Moreover, multi-rater methodology in assessing competence may be a significant tool in understanding the effects of gender on peer evaluation, given the role that gender has played in how a student practices and engages in leadership processes. Previous research indicates men and women are evaluated differently (Eagly & Carli, 2003; Ibarra & Obodaru, 2009; Manning & Robertson, 2010; Ely, Ibarra, & Kolb, 2011), often following gender stereotypes (Eagly & Carli, 2003; Manning & Robertson, 2010). Indeed, women often score lower than men on traditional behaviors associated with leadership (Eagly, Makhijani, & Klonsky, 1992; Eagly & Carli, 2003; Ely et al., 2011), but outdistance their male peers in relational aspects, including: (1) emotional intelligence, (2) rewarding behaviors and use of feedback, and (3) use of effective team-building behaviors (Ibarra & Obodaru, 2009). Additionally, meta-data analysis of similar studies suggests that as the
proportion of male evaluators increased, women were rated as less effective leaders (Bowen, Swim, Jacobs, 2000; Eagly & Carli, 2003). Given these findings, our research sought, in part, to examine how participants’ gender moderated their evaluation of their peers’ leadership effectiveness.
Leadership Self-efficacy and Motivation to Lead
Leadership effectiveness has traditionally focused on strict measurements of leadership skill and behaviors (Waldman, Galvin, & Walumbwa, 2013), but recent calls have been made for expansion of measures to include a more complex combination of both leadership skills and attitudes, such as leadership self-efficacy (LSE) (Murphy, 2002; Dugan, 2011) and motivation to lead (MTL) (Avolio, 2007, Amit & Bar-Lev, 2013; Waldman, et al., 2013) ). LSE describes students’ internal perception of their ability to engage in leadership processes (Murphy, 2002). MTL measures the “direction, intensity, and persistence” (Chan & Drasgow, 2001, p. 482) of engagement in the leadership process, and is divided into three subscales: Affective Identity (AI), Social Normative (SN), and Non-Calculative (NC). AI measures the extent to which people envision themselves as leaders; SN measures the extent to which a person seeks leadership due to the responsibility one feels toward a group; and NC measures the extent to which leaders avoid cost-benefit analysis of personal benefits (Chan & Drasgow, 2001).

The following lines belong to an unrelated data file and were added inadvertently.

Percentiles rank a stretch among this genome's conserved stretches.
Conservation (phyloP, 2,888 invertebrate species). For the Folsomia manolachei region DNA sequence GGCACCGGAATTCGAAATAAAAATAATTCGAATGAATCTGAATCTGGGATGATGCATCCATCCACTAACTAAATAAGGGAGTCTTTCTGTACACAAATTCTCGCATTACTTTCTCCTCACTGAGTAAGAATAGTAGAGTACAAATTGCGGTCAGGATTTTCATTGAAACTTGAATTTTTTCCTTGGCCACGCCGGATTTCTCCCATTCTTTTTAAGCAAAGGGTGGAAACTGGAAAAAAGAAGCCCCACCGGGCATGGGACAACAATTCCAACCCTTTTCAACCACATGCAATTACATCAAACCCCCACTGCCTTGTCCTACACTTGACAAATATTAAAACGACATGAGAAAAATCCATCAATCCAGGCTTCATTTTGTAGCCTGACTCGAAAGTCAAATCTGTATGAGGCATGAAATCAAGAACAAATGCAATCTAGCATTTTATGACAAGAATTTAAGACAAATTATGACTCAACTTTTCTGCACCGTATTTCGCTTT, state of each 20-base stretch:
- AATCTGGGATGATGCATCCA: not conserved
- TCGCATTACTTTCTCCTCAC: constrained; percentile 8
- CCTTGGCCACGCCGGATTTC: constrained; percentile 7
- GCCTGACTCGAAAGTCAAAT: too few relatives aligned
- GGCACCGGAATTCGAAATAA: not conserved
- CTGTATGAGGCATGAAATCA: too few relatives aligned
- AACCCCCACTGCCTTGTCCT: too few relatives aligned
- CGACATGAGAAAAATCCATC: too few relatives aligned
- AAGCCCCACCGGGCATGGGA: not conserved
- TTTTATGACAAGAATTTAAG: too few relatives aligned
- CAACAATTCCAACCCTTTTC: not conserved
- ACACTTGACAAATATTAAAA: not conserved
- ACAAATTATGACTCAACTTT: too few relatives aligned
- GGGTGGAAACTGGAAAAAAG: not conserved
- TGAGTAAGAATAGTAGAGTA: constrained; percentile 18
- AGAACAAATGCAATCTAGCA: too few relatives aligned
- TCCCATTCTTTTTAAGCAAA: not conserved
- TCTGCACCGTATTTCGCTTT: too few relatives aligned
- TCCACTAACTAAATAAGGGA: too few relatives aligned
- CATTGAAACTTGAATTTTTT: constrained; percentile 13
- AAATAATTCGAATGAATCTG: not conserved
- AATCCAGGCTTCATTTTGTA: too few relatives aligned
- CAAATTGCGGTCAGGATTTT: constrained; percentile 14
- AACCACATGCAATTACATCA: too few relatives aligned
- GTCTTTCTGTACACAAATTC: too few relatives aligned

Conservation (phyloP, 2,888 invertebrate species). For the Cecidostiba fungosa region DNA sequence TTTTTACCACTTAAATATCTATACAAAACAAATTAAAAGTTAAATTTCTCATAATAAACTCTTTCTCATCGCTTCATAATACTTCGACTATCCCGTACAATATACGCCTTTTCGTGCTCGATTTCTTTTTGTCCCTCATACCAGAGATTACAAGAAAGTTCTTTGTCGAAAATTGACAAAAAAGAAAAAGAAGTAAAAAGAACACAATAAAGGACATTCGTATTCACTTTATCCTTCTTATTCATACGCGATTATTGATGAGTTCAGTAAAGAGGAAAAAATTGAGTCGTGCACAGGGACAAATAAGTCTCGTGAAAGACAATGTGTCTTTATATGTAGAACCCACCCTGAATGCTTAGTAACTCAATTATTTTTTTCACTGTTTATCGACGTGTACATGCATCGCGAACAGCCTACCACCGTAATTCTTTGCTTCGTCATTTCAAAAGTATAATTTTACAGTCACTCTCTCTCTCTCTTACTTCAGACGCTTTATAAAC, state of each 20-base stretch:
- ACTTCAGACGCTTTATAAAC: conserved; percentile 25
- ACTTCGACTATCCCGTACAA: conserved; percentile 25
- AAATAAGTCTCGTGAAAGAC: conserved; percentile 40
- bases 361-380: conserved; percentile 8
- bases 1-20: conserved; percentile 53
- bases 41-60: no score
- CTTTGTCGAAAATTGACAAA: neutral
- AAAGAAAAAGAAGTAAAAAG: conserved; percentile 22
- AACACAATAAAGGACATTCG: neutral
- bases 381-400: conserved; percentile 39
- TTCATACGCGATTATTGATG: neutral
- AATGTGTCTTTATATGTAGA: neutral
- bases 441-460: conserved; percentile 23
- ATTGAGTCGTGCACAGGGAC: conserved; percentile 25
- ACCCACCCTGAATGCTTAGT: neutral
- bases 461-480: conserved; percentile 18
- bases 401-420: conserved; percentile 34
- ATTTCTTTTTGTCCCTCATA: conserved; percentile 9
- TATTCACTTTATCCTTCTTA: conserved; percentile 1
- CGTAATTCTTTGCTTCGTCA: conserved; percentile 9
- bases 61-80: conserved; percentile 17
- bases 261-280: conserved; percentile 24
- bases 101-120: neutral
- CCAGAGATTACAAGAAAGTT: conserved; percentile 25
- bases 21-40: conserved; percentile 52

Within the past decade, researchers have begun to incorporate rigorous measurements for both motivation to lead (MTL) (Arvey, Zhang, Avolio, & Krueger, 2007; Amit & Bar- Lev, 2013; Waldman, et al., 2013) and leadership self-efficacy (LSE) (Avolio, 2007; Dugan, 2011). LSE has been shown to predict increased interest in leadership positions and higher ratings of leader performance by group members (Hannah, Avolio, Luthans,
& Harms, 2008). MTL has shown to be a significant predictor of leadership role occupancy in professional organizations (Arvey et al., 2007), the development of self- reported leadership expertise (Lord & Hall, 2005), and in success of the group being led (Kark & Van Dijk, 2007). Significant to this research study, Shertzer & Schuh (2004) showed that students who displayed a greater degree of motivation to lead were evaluated more positively as leaders by the peers who served with them within student clubs and organizations.
These findings suggest the important role that internal attitudes play in the determination of a leader’s behaviors as well as the group’s evaluation of the leader. As LSE and MTL become more prevalent in program evaluation (Waldman, 2013), more research connecting these attitudes to relevant outcomes must be explored to better identify the impact of participation in leadership programs. How do these internal qualities predict the leader evaluation of external peers who regularly work with those leaders?
This study represents an effort to determine the differences between students and the peers that have served on semester-long teams with them in evaluating their leadership competence, including their leadership capacity, leadership self-efficacy, and motivation to lead. Moreover, we sought to determine the degree to which students self-ratings might predict their teammates’ peer assessments. Therefore, we posed the following research questions:
To what extent do teammate assessments of leader competence differ from students’ self-assessments?
To what extent do gender differences affect teammate assessments?
To what extent can students’ self-assessment of leadership competence, self- efficacy, and motivation to lead predict teammate peer assessments of leadership competence, controlling for prior leadership training?
This study was conducted at a large, public, research-intensive university in the Midwestern United States. Our sample consisted of undergraduate students enrolled in an introductory elective course within the College of Engineering designed for first- semester freshman entering the College. The course, titled, “Team-based Project Management,” was focused on teaching teamwork skills within an outcome-based, goal- oriented professional engineering environment. Instruction was relatively laissez-faire, where students were given minimal strategic direction, provided little formal instruction in teambuilding or relationship management, and allowed to choose their own projects. Stated outcomes for the course focused on developing strategic planning, goal setting, and team communication skills. Students were placed in groups of three to five peers and encouraged to experiment, take risks together, and collaborate with each other. All grades were assigned at the group level and related to the success of the group’s project, not their team dynamics. Across three course sections, 81 students fully participated in both pre- and post-course surveys, encompassing most of the enrolled students.